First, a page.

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S.F. No. 2571 - Returning UOCAVA Absentee Ballots by Email or Fax (As Amended by the A-3 Amendment)
 
Author: Senator Jim Carlson
 
Prepared By: Alexis C. Stangl, Senate Counsel (651/296-4397)
 
Date: March 18, 2016



 

S.F. No. 2571 allows uniformed and overseas citizens voters (often called UOCAVA voters) to return their absentee ballots by email or fax. This bill only applies to uniformed and overseas citizens that use the absentee voting procedures in Minnesota Statutes, §§ 203B.16-203B.27.

Section 1 requires the certificate on the back of an absentee ballot return envelope to include a statement that the voter voluntarily waives his or her right to a secret ballot if the ballot is returned by email or fax.

Section 2 requires the county auditor to include the ballot identification number in the text of the email when a ballot is sent to the voter by email.

Section 3 allows a uniformed or overseas absentee voter to return an absentee ballot by mail or delivery service, by email, or by fax.

Section 4, subdivision 1, requires a voter that returns a ballot by email or fax to comply with the requirements of this section. The voter must return the ballot to the email address or fax number designated by the county auditor.  If the voter returns the ballot by email, the voter must include the ballot identification number on the certificate.  Absentee ballots returned by email or fax are treated in the same manner as other absentee ballots unless otherwise provided. The county auditor is required to regularly monitor the designated email address and fax number.

Subdivision 2 states that in order to be counted, an absentee ballot that is returned by email or fax must be received by the county auditor no later than 8 p.m. on Election Day. The voter assumes the risk that a faulty transmission may occur.

Subdivision 3 requires limited access to absentee ballots returned by email or fax before the ballots are placed in an absentee ballot envelope.  Election officials who do view the ballots before they are placed in secrecy envelopes have the duty to protect the secrecy of the ballot. Failure to comply with this section does not invalidate a ballot.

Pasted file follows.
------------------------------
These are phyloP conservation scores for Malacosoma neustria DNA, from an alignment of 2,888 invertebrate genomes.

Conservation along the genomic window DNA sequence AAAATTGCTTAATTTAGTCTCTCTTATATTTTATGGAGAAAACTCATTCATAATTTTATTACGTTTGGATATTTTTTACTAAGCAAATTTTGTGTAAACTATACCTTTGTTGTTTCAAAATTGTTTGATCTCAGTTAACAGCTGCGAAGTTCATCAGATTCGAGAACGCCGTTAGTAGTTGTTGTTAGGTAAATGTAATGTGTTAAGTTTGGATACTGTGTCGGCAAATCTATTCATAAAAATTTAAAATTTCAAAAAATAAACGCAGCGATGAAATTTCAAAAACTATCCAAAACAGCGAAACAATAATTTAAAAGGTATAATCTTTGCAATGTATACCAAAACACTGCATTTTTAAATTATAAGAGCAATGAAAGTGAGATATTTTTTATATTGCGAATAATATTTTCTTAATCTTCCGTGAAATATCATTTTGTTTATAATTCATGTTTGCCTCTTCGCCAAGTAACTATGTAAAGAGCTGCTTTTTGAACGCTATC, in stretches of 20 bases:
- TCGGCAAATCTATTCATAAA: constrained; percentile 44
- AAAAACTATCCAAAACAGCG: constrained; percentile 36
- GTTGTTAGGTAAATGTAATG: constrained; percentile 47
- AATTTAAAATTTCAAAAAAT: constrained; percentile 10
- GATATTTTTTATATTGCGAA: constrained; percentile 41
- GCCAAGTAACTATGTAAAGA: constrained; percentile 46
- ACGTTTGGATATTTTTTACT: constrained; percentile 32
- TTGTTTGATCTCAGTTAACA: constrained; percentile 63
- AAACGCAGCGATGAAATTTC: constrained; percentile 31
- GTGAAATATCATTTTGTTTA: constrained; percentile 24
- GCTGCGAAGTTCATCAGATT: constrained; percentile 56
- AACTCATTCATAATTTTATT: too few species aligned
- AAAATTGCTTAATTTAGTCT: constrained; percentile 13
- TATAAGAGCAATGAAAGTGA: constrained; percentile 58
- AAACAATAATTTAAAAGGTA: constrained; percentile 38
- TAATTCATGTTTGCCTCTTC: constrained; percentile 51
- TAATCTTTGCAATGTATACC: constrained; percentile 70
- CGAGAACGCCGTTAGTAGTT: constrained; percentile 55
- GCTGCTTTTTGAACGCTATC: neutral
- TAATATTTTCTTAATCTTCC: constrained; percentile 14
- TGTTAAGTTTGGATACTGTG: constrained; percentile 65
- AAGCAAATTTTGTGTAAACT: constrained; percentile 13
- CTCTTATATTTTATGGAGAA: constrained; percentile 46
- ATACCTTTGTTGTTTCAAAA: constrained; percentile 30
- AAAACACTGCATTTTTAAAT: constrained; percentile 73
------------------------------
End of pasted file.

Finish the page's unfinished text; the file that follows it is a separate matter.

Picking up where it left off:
Subdivision 4 prohibits a ballot returned by email from being accepted unless the required identification number matches on the certificate and the voter's application or record and the voter has included on the certificate the ballot identification number that matches the number assigned by the statewide voter registration system.

Subdivision 5 requires the county auditor to note on a certificate of voter eligibility the date and time the ballot was received and whether it was by email or fax.  The county auditor must remove any portion of the ballot that identifies the voter and then place the ballot into a secrecy envelope. The secrecy envelope is then sealed in a signature envelope. The county auditor must attach the certificate of voter eligibility to the signature envelope.  Then the envelope is placed with other absentee ballots. If the same voter submits multiple ballots, only one ballot must be accepted.  If multiple ballots are returned by email or fax, the first ballot received is accepted and the rest are rejected.  If a voter also returns a ballot by mail or package delivery service, the paper ballot is accepted and all others are rejected.  Ballots returned by email or fax cannot be opened or processed before 8 p.m. on Election Day.

Section 5 requires the Secretary of State to include in its postelection report to the legislature the number ballots returned by email or fax.

Section 6 provides that the act is effective June 15, 2016.

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